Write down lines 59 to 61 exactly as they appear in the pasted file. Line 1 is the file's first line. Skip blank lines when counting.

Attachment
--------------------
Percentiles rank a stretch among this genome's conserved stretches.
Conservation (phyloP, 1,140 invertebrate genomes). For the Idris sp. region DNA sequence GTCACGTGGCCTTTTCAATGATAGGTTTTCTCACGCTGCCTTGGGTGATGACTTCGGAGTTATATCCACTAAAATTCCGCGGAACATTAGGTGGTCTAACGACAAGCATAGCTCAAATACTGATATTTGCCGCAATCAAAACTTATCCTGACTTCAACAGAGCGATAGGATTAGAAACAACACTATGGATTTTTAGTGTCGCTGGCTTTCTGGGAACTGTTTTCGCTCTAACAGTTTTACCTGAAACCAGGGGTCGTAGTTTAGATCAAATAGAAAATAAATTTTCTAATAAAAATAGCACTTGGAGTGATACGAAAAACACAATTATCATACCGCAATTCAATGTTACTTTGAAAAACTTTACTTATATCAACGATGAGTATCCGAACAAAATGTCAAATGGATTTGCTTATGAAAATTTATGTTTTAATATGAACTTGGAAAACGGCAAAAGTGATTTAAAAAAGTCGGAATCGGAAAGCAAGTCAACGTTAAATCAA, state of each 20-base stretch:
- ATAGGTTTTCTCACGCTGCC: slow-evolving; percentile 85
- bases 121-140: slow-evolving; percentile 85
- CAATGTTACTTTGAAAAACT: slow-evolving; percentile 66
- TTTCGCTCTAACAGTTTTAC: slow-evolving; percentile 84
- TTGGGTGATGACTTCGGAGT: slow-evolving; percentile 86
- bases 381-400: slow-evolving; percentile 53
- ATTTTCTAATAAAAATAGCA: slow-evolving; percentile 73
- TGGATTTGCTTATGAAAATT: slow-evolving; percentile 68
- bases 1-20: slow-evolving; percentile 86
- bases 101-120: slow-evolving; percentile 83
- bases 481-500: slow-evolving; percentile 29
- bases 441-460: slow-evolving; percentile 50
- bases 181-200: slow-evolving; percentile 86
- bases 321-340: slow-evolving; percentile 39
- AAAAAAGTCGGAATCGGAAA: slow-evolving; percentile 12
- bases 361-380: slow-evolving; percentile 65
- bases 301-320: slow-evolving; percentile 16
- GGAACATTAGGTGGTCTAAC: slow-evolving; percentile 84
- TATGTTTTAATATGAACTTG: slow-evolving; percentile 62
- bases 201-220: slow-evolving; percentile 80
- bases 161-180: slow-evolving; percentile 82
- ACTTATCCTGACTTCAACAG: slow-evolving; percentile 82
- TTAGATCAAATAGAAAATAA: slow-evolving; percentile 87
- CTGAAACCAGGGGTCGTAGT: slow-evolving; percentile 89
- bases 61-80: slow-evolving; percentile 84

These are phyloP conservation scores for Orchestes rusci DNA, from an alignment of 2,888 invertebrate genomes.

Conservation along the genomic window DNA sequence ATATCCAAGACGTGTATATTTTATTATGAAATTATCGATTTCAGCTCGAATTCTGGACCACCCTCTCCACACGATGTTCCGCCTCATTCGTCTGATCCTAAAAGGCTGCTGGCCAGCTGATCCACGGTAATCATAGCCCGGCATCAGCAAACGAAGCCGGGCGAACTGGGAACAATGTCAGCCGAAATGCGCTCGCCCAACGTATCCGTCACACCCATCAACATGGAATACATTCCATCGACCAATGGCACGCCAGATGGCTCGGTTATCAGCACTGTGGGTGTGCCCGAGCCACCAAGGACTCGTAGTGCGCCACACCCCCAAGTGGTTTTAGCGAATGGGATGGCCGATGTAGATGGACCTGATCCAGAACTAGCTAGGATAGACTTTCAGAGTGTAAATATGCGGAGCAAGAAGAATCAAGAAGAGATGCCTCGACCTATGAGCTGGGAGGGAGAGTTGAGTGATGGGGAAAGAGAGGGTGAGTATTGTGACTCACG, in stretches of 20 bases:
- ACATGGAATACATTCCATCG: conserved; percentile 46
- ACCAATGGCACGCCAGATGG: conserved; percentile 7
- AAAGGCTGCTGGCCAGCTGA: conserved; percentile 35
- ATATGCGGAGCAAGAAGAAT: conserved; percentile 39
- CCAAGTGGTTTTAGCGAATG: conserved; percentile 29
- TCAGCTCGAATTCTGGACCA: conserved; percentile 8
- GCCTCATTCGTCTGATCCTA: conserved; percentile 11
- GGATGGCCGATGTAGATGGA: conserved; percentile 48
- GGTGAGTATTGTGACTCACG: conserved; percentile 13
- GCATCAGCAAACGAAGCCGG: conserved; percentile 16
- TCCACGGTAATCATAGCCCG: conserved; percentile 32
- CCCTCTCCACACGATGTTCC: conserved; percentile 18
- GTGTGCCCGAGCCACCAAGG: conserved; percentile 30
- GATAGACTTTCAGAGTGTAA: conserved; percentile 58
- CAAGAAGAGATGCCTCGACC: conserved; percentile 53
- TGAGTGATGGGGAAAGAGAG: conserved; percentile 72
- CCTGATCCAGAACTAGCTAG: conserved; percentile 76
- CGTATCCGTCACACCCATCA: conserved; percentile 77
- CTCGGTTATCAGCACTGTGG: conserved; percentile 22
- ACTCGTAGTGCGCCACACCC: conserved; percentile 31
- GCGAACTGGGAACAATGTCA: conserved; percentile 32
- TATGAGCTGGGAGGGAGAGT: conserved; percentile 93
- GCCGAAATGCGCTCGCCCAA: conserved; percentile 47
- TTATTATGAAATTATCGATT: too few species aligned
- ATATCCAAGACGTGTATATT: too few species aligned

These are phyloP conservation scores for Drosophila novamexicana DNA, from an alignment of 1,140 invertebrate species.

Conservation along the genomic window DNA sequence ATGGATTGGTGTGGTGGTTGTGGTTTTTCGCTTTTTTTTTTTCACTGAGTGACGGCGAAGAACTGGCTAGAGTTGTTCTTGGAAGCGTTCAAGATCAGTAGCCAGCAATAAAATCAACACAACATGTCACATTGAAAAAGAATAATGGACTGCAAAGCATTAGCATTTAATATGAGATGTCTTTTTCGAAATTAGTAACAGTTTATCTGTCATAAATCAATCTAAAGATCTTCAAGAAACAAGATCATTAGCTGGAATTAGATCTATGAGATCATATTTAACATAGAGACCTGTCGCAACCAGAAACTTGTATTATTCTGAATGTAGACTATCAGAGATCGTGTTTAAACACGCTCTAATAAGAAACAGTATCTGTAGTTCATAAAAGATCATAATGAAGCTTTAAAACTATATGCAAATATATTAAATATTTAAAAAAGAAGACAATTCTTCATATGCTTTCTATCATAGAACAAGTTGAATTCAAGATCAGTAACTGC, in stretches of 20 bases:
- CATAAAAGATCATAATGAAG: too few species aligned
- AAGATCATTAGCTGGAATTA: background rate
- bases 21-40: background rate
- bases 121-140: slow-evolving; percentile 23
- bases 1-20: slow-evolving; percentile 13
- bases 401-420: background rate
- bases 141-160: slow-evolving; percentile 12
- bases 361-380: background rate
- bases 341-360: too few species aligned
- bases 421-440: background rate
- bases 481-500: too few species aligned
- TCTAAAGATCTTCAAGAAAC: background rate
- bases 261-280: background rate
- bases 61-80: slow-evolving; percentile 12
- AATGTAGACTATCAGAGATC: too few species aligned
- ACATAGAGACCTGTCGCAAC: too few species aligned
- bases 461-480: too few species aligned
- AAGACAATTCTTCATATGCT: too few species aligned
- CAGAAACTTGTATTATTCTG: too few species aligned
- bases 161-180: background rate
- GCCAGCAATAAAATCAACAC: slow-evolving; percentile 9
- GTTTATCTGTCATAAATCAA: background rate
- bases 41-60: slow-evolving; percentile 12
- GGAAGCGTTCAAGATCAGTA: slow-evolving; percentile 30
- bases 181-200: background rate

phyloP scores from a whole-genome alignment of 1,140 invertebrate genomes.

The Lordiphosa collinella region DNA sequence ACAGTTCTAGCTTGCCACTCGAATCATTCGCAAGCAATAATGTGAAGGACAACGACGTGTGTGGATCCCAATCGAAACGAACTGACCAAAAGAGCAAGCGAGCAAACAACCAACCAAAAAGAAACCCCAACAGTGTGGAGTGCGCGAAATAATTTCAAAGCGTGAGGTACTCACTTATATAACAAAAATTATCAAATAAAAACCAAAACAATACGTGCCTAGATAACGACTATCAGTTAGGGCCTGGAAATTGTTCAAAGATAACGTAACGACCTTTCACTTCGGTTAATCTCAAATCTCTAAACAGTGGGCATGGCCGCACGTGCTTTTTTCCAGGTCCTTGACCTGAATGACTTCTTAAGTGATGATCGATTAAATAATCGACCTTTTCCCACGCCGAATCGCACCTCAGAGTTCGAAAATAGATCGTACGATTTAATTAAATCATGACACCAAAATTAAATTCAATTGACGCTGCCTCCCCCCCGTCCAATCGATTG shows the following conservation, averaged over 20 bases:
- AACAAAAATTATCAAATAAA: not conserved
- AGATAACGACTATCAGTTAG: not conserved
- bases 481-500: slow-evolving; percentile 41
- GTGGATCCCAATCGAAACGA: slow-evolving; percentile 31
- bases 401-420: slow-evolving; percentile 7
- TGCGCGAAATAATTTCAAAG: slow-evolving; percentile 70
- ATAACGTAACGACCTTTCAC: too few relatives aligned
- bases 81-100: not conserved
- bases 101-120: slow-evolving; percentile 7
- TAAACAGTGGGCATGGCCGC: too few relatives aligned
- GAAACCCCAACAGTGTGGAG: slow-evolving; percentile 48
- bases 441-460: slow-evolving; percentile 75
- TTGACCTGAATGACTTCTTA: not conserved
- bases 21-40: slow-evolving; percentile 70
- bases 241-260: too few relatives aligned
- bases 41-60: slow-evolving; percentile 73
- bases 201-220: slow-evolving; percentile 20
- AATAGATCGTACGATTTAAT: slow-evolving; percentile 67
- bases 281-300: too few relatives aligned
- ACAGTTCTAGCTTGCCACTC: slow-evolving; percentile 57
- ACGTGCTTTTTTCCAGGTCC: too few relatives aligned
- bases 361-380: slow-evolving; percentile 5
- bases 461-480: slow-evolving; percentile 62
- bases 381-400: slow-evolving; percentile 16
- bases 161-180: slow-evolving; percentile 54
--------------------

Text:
- bases 21-40: background rate
- bases 121-140: slow-evolving; percentile 23
- bases 1-20: slow-evolving; percentile 13